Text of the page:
Tomatoes – This crop is exploding…enjoy a few extra to freeze for salsa or soups later this year. Check out how tomatoes get from the farm to the grocery store at America’s Heartland.

Potatoes – Norlands are in your box. Great for cooking. Learn more about this variety here. 

Zucchini – The crop that keeps on giving. Check out it’s nutritional benefits.

Carnival/Kuri and Butternut Squash – Love the versatility of these winter squash and the potassium, vitamin A, and vitamin C, they offer. Interesting health information from Harvard on this vegetable.

Purple Cauliflower – a taste for you this week.

Purple Cabbage – A few small ones are left if this fits your lifestyle better.

Flowers of the Week – Hydrangeas and Sedums

Pumpkins and gourds – enjoy the variety – this crop suffered from the growing season and the area where they were growing was compacted down from all of the tornado clean-up last year. We are looking forward to a better crop next year.

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Recipe of the Week

Salsa

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Steve made hot salsa and mild salsa this week. We hope you enjoy the taste. We also hope you to have been trying different salsa recipes. Please share your favorite recipes so we can share them with the shareholders. Check out Taste of Homes top 10 salsa recipes.

 

Stark Reminders

Stark Reminders

Harner Family 9-19

This is the last official week of the CSA. Next week will be bonus boxes as we work to clean-up the harvest. Thank you to everyone for your support. We enjoy working with and for all of you.

Last night as we were harvesting gourds and pumpkins, the skies grew dark and the humidity in the air sat still. The weather service had been warning us for days to be alert and aware of the weather on Tuesday late afternoon and evening. So, when I picked up the boys and laid out our goals and schedule before nightfall and told them of the urgency of time because of the weather forecast, they thought I was crazy because the skies were clear.

So, as we all sauntered out to harvest at our own paces, I looked up after about 20 minutes outside, and the skies were black. So, we quickly shifted gears and continued working, through quite a bit of it. The storms were split around us, and the lightning shows were all around with the green to the south and the tall thunderheads to our north. To say it was eerie is an understatement. We were all glad when the wind picked up vs the heavy stillness and the green clouds to the south. We prayed the two systems would not build off each other. Our true concern of a repeat of last year was real. In the end, the storms split us, and we had some rainfall, barely enough to make the ground wet.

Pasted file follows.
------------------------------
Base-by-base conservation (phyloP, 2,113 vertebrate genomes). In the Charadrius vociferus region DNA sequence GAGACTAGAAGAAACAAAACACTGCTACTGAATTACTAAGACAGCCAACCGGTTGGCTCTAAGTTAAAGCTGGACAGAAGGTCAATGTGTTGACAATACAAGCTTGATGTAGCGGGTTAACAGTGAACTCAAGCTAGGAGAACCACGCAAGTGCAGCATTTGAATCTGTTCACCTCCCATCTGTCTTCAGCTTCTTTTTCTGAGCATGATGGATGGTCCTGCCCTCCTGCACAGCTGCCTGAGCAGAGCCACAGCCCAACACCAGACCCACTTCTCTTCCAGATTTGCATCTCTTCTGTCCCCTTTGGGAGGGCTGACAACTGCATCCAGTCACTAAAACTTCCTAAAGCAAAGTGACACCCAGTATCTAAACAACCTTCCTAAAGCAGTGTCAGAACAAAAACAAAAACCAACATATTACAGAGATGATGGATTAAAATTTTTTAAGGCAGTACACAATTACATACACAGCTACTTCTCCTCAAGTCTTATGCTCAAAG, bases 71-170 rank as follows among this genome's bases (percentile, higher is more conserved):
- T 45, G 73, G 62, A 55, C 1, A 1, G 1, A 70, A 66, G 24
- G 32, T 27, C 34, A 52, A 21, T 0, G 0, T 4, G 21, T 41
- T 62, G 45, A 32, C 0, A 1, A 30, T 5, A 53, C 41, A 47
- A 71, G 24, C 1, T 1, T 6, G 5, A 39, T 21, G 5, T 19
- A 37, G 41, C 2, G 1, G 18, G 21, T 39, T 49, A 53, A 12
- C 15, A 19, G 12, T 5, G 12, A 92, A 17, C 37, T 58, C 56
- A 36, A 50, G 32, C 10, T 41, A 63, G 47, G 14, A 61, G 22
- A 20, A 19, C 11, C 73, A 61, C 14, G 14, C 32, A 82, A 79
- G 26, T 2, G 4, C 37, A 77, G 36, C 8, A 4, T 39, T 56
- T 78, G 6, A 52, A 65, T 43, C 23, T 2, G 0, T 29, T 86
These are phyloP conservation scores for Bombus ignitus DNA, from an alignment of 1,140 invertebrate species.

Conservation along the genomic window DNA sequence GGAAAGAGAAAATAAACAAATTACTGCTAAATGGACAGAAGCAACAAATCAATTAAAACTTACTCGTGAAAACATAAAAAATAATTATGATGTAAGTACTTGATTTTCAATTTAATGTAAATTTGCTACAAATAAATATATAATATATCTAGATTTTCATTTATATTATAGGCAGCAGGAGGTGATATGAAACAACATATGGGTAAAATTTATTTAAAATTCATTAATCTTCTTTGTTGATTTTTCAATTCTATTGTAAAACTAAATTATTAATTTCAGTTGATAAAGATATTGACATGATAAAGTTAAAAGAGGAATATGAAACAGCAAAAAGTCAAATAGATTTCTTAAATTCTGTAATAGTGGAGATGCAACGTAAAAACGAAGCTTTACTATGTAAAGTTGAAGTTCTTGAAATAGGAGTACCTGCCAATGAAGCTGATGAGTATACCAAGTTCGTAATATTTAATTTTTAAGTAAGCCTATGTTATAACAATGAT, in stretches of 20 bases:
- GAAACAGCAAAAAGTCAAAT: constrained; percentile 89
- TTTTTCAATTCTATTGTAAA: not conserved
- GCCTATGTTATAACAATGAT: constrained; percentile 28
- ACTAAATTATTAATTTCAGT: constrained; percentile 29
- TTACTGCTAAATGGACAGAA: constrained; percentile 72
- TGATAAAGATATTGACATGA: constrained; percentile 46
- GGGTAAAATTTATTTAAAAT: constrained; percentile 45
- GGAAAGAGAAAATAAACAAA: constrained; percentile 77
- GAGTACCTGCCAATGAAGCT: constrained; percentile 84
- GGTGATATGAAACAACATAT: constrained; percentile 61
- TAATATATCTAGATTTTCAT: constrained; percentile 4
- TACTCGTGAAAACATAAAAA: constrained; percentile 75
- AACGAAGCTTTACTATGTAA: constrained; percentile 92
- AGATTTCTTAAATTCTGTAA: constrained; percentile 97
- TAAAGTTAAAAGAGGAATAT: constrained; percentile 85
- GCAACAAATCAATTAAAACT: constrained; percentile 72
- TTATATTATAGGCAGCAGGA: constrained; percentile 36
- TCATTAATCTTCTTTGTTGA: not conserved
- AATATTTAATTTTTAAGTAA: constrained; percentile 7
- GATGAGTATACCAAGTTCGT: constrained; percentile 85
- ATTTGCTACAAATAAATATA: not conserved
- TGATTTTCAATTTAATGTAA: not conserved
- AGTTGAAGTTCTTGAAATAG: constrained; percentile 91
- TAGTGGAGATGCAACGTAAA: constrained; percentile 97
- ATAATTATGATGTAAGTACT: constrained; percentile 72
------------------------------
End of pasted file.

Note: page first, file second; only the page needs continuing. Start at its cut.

As we closed out our day, I said that I enjoyed being out watching the weather, and the rush of working hard together. The boys enjoyed the tasks at hand, but said that the eeriness was way to familiar and were so thankful that Mother Nature did not show us any more than she did. It was just another stark reminder of how little is in our control.

A special request from us this fall: As farmers  across our great state are starting harvest season, please do us a favor – Mother Nature has been challenging this year. I am asking you to consider how you may lift the spirits of the farmers you may know – say thank you, slow down for them on the road, think of a kind gesture you can do for them (maybe it’s bringing them coffee or a sandwich or simply waving). After all, they are just trying their best to raise food for all of us. Thank you!

Garden Science

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These beautiful butterflies are loving the Zinnias.

Boxes of Produce

This list is prepared before we harvest your share. Some guesswork is involved! We do our best to predict which crops will be ready to harvest, but sometimes crops are on the list that are not in the share, and sometimes crops will be in the share even though they’re not on the list. Remember food safety in your kitchen when preparing, always wash your hands before working with your produce and always wash your produce before eating.

Remember that some of the crops are ran under cold well water to take the field heat off them so they last longer in your refrigerators. They are not washed – just cooled. So, remember to wash your vegetables before eating. It’s week 16.

Lettuce/Spinach – You have some Red Oak Lettuce and Spinach in your box. This next crop has been a real challenge to get going, but it looks like this cold weather and rain has encouraged it. Looks promising for next week.

ArugulaArugula is a peppery, distinctive-tasting green that originated in the Mediterranean region. If you like this crop, let us know and we will put more in your box next week.

Carrots – This weather helped this root vegetable mature. Learn more about baby carrots from America’s Heartland.

Detroit Dark Red Beets – The entire plant is edible – that includes the leaves. They serve this beet soup at church, and I love it.

Kohlrabi – Giant Duke kohlrabi – just a few left.